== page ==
EPA Issues End-Of-Year Report Regarding Dicamba Incidents and Damage

The Environmental Protection Agency, or EPA, recently issued their 2021 report on dicamba usage, a topic that has been heavily debated throughout the agriculture field in recent years. Dicamba can be a damaging herbicide since it often drifts “rampantly to cause unprecedented levels of damage to neighbors’ crops and wild plants.” The EPA currently has regulations in place that allow for the over-the-top (OTT) spraying of the pesticides on crops that are genetically engineered to withstand them.

The document issued by the EPA was the first report of dicamba incidents since the government implemented their initiative to maintain “transparency and scientific integrity.” Despite new control measures being put in place as a part of the initiative, the 2021 report shows “little change in number, severity, or geographic extent of dicamba-related incidents” when compared to previous years that were not bound to control measures.

Further, the EPA notes that dicamba-related incidents may have been underreported in the 2021 report, meaning the actual number of incidents may be far greater. The EPA believes this underreporting comes mainly from farmers who simply do not report herbicide incidents to the EPA, considering a 2020 survey indicated that 45% of farmers experience “some level of herbicide drift” but only 6% report corresponding herbicide incidents.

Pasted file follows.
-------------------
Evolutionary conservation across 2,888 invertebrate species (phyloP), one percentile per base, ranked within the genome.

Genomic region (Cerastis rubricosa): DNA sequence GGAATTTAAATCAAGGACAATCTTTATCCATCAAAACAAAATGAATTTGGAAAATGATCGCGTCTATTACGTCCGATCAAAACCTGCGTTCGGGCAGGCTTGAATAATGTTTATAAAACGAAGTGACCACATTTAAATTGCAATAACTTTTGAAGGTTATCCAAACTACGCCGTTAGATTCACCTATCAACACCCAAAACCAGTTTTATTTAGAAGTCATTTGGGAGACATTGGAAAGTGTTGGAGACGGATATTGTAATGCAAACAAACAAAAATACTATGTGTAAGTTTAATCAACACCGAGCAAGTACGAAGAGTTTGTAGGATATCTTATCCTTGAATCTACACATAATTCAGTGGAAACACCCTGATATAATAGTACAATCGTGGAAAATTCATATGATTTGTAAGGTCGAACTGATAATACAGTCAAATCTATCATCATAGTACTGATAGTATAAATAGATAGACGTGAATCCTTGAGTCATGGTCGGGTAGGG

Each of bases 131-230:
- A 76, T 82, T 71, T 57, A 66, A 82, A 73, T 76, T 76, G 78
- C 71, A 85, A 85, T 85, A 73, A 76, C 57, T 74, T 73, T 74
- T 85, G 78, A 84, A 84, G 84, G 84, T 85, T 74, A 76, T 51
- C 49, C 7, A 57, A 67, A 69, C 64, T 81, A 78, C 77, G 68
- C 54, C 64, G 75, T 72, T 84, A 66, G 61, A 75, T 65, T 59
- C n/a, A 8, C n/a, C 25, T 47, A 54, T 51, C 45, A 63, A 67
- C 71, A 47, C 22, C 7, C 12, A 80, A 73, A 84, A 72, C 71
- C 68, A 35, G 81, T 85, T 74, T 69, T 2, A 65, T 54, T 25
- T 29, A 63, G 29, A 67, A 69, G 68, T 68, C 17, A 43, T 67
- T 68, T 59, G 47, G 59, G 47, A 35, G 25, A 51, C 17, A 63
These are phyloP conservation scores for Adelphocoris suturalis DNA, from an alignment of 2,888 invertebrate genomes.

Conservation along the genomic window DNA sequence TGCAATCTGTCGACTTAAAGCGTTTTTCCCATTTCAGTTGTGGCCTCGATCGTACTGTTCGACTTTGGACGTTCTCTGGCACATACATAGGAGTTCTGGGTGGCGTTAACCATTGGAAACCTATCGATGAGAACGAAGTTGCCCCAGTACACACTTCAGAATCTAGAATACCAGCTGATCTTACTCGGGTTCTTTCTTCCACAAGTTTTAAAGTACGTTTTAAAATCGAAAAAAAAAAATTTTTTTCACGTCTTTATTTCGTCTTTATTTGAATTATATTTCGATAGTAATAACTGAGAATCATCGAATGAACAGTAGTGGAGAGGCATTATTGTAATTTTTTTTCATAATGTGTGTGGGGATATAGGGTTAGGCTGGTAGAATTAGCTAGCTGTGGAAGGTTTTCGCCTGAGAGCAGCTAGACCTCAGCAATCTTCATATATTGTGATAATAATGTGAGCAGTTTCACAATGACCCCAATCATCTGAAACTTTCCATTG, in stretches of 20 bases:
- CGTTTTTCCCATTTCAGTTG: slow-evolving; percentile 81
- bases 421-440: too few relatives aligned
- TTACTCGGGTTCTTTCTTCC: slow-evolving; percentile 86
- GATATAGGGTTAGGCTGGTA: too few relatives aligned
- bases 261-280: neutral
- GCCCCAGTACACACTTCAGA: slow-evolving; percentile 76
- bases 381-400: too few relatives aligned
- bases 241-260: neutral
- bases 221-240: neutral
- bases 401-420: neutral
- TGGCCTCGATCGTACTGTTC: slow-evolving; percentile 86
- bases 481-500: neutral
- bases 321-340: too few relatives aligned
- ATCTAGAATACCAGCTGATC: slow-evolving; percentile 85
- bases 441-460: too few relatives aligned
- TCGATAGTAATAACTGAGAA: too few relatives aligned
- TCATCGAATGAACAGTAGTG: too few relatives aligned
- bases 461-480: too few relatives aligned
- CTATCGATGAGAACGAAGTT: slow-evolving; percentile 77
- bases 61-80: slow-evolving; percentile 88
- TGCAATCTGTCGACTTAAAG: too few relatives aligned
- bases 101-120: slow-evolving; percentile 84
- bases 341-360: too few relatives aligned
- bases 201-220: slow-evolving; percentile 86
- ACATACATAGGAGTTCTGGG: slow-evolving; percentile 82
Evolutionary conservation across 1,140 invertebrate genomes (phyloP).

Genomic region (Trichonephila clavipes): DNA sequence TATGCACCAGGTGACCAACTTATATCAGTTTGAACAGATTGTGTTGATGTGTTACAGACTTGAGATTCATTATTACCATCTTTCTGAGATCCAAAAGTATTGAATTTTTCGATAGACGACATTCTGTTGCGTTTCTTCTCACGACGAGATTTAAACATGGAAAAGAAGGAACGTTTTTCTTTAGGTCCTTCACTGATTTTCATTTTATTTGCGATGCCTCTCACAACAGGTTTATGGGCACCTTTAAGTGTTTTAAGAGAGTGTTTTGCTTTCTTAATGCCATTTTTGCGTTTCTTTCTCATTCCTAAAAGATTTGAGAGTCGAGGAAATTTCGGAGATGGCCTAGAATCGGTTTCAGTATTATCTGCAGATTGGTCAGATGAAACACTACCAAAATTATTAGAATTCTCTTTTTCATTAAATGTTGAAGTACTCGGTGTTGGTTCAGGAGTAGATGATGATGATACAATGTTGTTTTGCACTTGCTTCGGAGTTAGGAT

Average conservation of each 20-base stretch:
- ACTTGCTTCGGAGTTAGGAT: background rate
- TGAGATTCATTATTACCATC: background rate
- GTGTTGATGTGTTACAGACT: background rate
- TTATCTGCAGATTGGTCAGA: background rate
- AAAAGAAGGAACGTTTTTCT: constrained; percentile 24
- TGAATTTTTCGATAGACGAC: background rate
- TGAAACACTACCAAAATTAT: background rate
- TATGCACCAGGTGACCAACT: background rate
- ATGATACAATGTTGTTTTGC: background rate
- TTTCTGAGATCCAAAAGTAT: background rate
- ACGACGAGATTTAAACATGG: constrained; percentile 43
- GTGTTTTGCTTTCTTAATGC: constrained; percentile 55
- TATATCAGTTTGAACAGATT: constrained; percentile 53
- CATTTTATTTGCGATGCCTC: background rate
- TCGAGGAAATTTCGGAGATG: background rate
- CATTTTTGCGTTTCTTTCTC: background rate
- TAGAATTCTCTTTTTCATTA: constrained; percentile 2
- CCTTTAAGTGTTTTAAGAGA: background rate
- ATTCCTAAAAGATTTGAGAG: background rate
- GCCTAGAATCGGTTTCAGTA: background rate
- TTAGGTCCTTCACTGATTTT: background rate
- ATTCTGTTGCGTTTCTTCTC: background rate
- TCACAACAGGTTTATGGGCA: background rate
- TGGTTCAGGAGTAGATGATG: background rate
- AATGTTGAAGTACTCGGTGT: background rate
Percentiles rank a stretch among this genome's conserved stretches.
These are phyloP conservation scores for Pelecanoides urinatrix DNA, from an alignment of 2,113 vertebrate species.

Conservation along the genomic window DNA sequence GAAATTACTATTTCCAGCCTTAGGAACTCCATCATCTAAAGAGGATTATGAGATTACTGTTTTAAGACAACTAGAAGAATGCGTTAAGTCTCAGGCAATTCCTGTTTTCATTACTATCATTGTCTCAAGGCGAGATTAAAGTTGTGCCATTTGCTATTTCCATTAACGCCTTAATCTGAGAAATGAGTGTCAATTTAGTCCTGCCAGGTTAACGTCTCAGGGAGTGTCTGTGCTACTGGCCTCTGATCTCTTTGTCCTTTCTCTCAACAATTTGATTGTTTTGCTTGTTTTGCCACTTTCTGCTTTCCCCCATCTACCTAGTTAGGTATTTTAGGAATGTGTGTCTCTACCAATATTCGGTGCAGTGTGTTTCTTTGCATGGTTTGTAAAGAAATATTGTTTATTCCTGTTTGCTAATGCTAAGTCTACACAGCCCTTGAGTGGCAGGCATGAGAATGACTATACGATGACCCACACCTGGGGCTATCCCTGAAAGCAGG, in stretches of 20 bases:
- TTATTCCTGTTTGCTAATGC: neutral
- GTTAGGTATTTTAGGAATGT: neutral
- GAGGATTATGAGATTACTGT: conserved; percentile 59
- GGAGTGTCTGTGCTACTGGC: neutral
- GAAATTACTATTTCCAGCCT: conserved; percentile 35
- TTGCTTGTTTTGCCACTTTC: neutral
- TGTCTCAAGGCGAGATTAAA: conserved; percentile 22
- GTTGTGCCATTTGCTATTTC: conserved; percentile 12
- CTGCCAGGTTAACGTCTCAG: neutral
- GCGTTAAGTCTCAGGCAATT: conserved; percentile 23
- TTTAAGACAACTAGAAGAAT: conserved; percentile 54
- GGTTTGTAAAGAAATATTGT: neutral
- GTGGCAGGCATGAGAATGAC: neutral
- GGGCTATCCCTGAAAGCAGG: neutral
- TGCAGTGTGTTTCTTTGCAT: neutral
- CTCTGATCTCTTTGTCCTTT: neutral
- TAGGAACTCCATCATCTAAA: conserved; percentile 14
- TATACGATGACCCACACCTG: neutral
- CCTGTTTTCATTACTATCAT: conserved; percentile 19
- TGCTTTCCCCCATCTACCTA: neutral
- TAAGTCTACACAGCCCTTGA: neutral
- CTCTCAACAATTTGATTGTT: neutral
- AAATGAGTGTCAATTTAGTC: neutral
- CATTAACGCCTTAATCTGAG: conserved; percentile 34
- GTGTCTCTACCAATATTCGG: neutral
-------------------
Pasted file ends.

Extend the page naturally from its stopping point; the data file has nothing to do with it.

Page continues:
The data from the 2021 dicamba incident report provides valuable insight for future growing seasons. The EPA notes in their report that they are unlikely to approve future requests for additional uses of dicamba given the severity of the 2021 report. Regarding their current regulation about OTT dicamba, they stated that they are “reviewing whether over-the-top dicamba can be used in a manner that does not pose unreasonable risks” and “evaluating all of its options.”

The Center for Food Safety (CFS) issued a subsequent press release following the EPA report where they spoke about the report and its implications. The CFS has recently led farming and environmental groups who are suing the EPA over their dicamba regulations. The science director at the organization, Bill Freese, argued that “Dicamba’s five-year trail of unprecedented devastation is more than enough evidence to ban all over-the-top uses now… farmers’ livelihoods, rural communities are at stake.”

Legal director George Kimbrell, further spoke on the report by stating that “this cowardice is contrary to EPA’s core legal duties and will leave farmers and the planet unprotected for yet another year in 2022.”